Monday, June 2, 2008

Scott McClellan: P.T. Barnum Would Have Been Proud

"Mr. McClellan announced his resignation at the side of Mr. Bush on the White House lawn, but in sometimes emotional remarks he did not say what he would be doing or who would be succeeding him. It was unclear if Mr. McClellan had acted on his own or had been encouraged to leave after his two years and nine months as Mr. Bush's chief spokesman."
--New York Times, on Scott McClellan's resignation, April 19, 2006

Former White House Press Secretary, Scott McClellan, counts the number of former
colleagues' backs he's climbed on to promote his book.

Much as we tried to ignore the self-promotional stylings of Scott McClellan and his whirlwind Mainstream Media circus tour, the former White House Press Secretary's appearance on Meet the Press forced our hand.

McClellan's replies about meetings he never attended--events of which, many times, he had no first-hand knowledge--and his willing guesstimates of what happened when, where and why, can only be excused as someone eagerly trying to hitch a ride on a fast-moving gravy train.

What's else can an ex-White House Press Secretary do when he's got a bunch of books to peddle and not much of a story? McClellan's chose the PT Barnum route: rather than producing the Incredible Reptile Woman, he conjures up recollections of What Happened when he wasn't present. Old Phineas Taylor would have been proud--or jealous.

But that's more than enough for a Mainstream Media that's eager to buy what he's selling.

Soon, Scott McClellan will only be remembered as the answer to some question in Mad Liberal Trivia Pursuit.

"Which White House Press Secretary, wrote a book in which he was critical of the press corps for being too accepting of the administration's perspective on the Iraq War--in effect, that he did his job too well--but still got the boot?"

One thing to keep in mind, while reading the excerpt below: during the Libby trial, it was revealed that the identity of CIA employee, Valerie Plame, was leaked by the State Department's Richard Armitage--not the Bush-Rove Twins of Evil.

But that would have spoiled the fun, so MTP's Tim Russert plays along with Scott.

MR. RUSSERT: The president said at the time that “if someone committed a crime, they’d no longer work in my administration.” Do you believe the president should have fired Karl Rove?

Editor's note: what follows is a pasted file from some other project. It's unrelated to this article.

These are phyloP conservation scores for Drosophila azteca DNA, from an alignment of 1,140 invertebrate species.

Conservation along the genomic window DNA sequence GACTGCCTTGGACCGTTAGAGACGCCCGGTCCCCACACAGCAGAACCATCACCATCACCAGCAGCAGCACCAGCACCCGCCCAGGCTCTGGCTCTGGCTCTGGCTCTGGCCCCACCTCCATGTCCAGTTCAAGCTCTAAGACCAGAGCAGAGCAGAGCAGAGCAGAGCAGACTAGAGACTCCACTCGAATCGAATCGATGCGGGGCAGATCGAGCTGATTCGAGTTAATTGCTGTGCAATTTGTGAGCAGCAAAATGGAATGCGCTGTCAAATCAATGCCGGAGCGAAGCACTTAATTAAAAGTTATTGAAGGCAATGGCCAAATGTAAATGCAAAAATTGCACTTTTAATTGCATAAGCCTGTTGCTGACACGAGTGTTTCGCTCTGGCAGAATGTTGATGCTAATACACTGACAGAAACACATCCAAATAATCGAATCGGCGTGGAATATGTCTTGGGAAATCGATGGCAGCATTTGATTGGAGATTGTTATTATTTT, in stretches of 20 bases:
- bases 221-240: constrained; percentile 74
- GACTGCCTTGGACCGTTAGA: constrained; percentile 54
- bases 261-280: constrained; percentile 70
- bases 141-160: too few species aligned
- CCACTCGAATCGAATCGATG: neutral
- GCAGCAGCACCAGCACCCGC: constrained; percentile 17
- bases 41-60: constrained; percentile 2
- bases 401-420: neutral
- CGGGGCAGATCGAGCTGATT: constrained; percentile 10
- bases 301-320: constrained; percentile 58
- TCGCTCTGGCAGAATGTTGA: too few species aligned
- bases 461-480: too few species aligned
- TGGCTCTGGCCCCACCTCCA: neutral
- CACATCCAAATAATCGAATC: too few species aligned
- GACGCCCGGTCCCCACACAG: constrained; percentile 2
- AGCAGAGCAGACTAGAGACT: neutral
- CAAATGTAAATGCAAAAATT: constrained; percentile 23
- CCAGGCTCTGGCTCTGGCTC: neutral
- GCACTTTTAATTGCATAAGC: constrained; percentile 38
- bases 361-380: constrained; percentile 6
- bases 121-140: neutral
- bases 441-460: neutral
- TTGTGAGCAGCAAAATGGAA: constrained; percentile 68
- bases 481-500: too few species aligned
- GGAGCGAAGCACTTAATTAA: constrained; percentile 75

MR. McCLELLAN: That’s a, that’s a question that the president had to make, and he chose not to.

MR. RUSSERT: But what do you think?

MR. McCLELLAN: Well, I, I think he should have stood by his word. I think the president should have stood by the word that we said, which is if you were involved in this any way, then you would no longer be in this administration. And Karl was involved in it. That would be a tough decision. I don’t know if, if there was any crime committed. I don’t–I say I just don’t know that in the book. But we had higher standards at the White House. The president said he was going to restore honor, integrity. He said we were going to set the highest of standards. We didn’t live up to that. When it became known that his top adviser had been involved, then the bar was moved. And the bar was moved to “if anyone is indicted, they would no longer be here.”
MR. RUSSERT: So you think they should’ve been dismissed.

MR. McCLELLAN: I think so. I mean, Scooter Libby was, and I, and I think that he should..

MR. RUSSERT: Well, he resigned. But you…

MR. McCLELLAN: Yes. But that was pushed out.

MR. RUSSERT: But you believe Rove–Rove should’ve, should’ve left?

MR. McCLELLAN: I think the president should’ve stood by his word, and that meant Karl should’ve left.

Some thought Helen Thomas might have been a reason for McClellan's
resignation, but it appears McClellan was capable enough of shooting his own foot.

"I don't know if, if any crime was committed."

Gee, you think, Scott?

Ivy League law schools are probably kicking themselves: how could the finely-tuned mind that churned up that sage observation have evaded their sharp-eyed recruiters?

McClellan will find a willing audience in the MSM and Left Blogosphere for any recollections--or miscollections--that he might be able to summon. But then, McClellan's publisher knew that a boatload of exposure beckoned for anyone from inside the Bush White House willing to criticize the Administration.

Enter Scott McClellan and his wee window of opportunity.

He certainly sucked a lot of commentators into that shrinking hole.

Even the ones who knew better than to make a few observations on his P.T. Barnum-like attempts to sell a few more books.

Before they're rightly consigned to the remainder bins.

by Mondoreb

[hat tip: Crooks & Liars
* McClelland Resigns, Helen Thomas Reloads
* Scott McClellan: Rove should have been fired over his role in the Plame leak
* Scott McClellan: PT Barnum Would Have Been Proud--or Jealous
* 'Meet the Press' transcript for June 1, 2008
* Top Bush Aide Loses a Post in Overhaul
* Scott McClellan

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